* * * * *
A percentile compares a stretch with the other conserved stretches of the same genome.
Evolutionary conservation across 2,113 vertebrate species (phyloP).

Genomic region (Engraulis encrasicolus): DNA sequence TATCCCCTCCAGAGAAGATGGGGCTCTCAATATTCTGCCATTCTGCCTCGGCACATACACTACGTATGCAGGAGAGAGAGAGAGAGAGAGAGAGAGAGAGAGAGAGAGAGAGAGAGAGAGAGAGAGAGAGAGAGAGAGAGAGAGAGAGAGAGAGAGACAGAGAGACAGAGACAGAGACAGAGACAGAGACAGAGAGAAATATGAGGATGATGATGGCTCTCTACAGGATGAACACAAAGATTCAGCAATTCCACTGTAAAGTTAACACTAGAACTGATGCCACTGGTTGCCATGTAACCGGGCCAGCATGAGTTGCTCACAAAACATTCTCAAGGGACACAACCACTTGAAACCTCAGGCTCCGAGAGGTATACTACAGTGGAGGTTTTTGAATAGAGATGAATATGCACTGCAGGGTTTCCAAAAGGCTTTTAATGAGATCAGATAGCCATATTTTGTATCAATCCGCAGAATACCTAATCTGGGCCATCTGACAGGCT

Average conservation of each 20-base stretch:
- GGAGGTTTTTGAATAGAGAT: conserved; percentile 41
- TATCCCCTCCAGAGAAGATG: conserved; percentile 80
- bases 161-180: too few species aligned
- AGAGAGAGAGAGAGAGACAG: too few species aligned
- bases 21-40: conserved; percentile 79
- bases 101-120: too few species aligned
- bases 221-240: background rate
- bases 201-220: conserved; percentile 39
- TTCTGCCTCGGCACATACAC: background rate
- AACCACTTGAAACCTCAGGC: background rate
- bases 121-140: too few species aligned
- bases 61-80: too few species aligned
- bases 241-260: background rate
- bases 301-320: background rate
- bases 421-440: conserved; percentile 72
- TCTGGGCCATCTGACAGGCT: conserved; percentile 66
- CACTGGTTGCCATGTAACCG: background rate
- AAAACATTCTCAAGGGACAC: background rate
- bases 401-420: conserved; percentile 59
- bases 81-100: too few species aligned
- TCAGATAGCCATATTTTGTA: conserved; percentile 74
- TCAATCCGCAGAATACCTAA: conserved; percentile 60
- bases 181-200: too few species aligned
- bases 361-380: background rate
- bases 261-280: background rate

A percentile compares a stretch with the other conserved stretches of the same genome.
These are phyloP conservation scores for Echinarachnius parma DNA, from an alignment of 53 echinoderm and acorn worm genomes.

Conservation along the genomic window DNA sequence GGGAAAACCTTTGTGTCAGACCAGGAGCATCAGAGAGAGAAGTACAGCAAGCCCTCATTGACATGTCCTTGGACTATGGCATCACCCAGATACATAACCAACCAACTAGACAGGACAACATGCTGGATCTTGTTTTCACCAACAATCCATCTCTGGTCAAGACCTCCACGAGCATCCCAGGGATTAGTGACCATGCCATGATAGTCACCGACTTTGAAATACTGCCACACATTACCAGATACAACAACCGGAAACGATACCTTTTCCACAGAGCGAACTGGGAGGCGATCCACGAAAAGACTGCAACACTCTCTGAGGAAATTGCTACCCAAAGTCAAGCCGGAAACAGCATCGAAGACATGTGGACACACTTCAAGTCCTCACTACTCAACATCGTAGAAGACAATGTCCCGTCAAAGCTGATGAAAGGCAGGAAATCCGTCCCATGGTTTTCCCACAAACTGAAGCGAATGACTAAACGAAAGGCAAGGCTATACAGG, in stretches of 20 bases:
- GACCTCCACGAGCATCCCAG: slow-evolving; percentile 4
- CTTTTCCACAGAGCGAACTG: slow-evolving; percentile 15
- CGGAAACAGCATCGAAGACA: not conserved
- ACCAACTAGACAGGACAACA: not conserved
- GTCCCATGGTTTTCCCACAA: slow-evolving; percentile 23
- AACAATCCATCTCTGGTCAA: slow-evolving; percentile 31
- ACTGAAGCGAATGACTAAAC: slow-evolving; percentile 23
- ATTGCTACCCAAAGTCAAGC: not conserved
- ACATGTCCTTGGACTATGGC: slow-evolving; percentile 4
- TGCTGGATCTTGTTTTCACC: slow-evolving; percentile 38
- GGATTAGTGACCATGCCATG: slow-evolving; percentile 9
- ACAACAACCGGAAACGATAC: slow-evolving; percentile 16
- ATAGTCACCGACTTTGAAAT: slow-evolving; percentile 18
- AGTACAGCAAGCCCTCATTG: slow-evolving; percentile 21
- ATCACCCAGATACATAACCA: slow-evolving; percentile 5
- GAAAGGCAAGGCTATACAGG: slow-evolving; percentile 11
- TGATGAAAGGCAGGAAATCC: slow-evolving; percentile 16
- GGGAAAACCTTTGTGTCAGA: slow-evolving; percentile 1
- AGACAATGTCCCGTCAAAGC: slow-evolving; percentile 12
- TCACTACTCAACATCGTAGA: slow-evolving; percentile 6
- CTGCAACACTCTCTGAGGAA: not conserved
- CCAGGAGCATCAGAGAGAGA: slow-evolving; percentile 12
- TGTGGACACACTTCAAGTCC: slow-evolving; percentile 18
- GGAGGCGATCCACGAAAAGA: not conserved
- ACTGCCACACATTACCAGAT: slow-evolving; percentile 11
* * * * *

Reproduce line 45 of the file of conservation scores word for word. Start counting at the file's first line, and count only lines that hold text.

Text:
- ATAGTCACCGACTTTGAAAT: slow-evolving; percentile 18